Providing viable lifetime income options to their retiring employees has become an elusive goal for employers who have moved away from offering defined benefit plans in favor of 401(k) and other defined contribution (DC) plans.  Offering qualified longevity annuities (QLACs), which involves purchases from an insurer, is one possible avenue to provide lifetime income, especially with the improvements included in SECURE 2.0.  However, given the lackluster history of QLACs, that approach still may not be a satisfactory solution.

A one-sentence technical change in SECURE 2.0 has the potential to accomplish that objective but without involving third party insurers.  The provision is found in Section 348 in Title III, Simplification and Clarification of Retirement Plan Rules, entitled CASH BALANCE.  The law directs the sentence to be added to Section 411(b) of the Internal Revenue Code (and the corresponding ERISA section).  In essence, it clarifies how the so-called “accrual rules” – often referred to as the “anti-backloading rules” – apply to a cash balance plan that credits interest using a variable basis (i.e., anything other than a fixed rate such as 5%).  The language states that in performing an anti-backloading test, a reasonable rate not to exceed 6%, should be used in projecting cash balance benefits to normal retirement age.  Previously the IRS interpreted the law to require that the current interest rate at the time a test is performed be assumed to remain unchanged, no matter how anomalous that rate might be.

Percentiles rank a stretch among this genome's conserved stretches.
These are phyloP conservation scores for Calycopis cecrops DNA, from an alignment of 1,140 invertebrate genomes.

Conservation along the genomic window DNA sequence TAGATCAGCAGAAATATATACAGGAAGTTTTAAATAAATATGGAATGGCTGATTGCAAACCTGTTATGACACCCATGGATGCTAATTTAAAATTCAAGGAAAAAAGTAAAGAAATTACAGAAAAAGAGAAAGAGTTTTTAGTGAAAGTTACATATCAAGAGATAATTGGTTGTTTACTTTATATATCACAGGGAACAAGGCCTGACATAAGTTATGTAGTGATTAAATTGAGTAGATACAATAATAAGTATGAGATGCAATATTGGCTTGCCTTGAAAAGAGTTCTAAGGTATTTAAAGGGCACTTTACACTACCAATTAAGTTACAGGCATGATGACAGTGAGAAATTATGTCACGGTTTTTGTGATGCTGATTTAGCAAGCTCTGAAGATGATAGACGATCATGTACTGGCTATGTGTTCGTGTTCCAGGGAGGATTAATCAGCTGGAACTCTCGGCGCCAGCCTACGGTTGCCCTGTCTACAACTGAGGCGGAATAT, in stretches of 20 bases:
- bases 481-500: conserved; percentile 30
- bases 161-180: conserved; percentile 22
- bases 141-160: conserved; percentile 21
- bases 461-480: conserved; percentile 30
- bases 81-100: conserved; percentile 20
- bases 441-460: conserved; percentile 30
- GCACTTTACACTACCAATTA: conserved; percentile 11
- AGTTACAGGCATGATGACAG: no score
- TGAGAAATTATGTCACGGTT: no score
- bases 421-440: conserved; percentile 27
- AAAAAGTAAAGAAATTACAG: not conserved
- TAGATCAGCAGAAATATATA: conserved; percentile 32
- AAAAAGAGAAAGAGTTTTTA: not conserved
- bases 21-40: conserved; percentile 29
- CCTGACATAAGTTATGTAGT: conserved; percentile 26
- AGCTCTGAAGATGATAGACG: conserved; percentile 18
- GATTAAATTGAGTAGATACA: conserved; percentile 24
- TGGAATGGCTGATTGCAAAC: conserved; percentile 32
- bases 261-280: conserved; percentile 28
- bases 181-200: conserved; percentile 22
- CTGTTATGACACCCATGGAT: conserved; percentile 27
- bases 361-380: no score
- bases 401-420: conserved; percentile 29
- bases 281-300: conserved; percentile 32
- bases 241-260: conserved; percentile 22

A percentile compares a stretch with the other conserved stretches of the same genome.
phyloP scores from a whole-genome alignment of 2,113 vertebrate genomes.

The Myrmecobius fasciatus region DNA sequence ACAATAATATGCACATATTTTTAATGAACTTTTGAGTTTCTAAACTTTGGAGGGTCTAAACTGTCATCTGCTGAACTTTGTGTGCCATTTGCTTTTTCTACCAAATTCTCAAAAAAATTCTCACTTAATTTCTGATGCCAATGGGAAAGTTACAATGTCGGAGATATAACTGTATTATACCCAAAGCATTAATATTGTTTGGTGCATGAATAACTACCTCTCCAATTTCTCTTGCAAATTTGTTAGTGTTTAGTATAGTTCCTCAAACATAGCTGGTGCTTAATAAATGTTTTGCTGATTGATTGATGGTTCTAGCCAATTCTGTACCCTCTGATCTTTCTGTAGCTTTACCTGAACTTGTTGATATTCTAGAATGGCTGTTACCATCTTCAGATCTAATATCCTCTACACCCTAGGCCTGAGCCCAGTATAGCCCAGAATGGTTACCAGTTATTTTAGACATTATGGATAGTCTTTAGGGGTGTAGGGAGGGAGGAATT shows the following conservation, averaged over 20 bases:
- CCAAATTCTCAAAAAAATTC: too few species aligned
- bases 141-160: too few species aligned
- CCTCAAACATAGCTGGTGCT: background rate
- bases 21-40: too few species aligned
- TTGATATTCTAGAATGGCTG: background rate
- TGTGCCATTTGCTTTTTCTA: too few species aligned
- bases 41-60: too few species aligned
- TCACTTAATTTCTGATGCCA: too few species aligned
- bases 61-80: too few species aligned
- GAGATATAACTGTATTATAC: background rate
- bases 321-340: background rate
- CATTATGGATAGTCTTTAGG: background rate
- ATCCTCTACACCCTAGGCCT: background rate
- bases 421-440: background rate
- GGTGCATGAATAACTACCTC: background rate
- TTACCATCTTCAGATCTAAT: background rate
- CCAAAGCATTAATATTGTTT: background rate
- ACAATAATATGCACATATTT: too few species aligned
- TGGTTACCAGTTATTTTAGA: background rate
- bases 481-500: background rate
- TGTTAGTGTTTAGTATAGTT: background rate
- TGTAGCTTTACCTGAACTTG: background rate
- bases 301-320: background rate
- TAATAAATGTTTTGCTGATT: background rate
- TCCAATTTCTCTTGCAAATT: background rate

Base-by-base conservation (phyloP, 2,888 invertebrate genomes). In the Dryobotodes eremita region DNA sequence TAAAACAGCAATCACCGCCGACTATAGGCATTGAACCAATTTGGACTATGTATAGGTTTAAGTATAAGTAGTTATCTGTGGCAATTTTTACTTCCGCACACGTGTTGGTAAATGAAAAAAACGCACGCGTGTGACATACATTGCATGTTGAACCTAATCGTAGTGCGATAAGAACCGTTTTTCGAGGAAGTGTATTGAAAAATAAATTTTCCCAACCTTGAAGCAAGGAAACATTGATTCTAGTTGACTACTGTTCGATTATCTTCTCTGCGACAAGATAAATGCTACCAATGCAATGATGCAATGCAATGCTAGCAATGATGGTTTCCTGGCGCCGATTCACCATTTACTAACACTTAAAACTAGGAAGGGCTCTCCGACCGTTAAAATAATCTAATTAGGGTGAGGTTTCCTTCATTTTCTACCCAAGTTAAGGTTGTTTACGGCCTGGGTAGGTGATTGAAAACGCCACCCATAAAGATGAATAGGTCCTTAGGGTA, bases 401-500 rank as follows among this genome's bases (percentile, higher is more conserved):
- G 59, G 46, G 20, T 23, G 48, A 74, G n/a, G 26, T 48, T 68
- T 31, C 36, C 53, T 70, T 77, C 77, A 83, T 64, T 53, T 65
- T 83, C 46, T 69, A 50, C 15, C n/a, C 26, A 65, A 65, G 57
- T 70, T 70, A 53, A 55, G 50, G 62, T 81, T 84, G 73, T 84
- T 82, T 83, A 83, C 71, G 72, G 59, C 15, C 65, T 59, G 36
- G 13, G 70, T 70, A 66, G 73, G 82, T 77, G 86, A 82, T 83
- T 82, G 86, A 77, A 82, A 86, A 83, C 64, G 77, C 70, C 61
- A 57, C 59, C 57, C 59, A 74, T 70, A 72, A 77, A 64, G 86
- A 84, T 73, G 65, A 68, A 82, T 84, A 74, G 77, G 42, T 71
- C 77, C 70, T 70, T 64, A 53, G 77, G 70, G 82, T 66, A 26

This law change builds on the cash balance provisions in the Pension Protection Act of 2006 (“PPA 2006).  PPA 2006 cleared up some legal uncertainties for cash balance plans and provided a roadmap for employers to adopt interest credit bases that track the actual rates of return on specified assets.  Some of the acceptable bases to credit interest in these “market-return” cash balance plans are the returns on all or a designated portion of the plan’s own assets and the returns on one or more specified mutual funds.  Before PPA 2006, IRS provided guidance only for plans that credit interest using either a fixed rate (e.g., 5%) or rates that vary under one of the bases listed in the guidance, principally the rates on a Treasury security (e.g., 30-year Treasury bonds).

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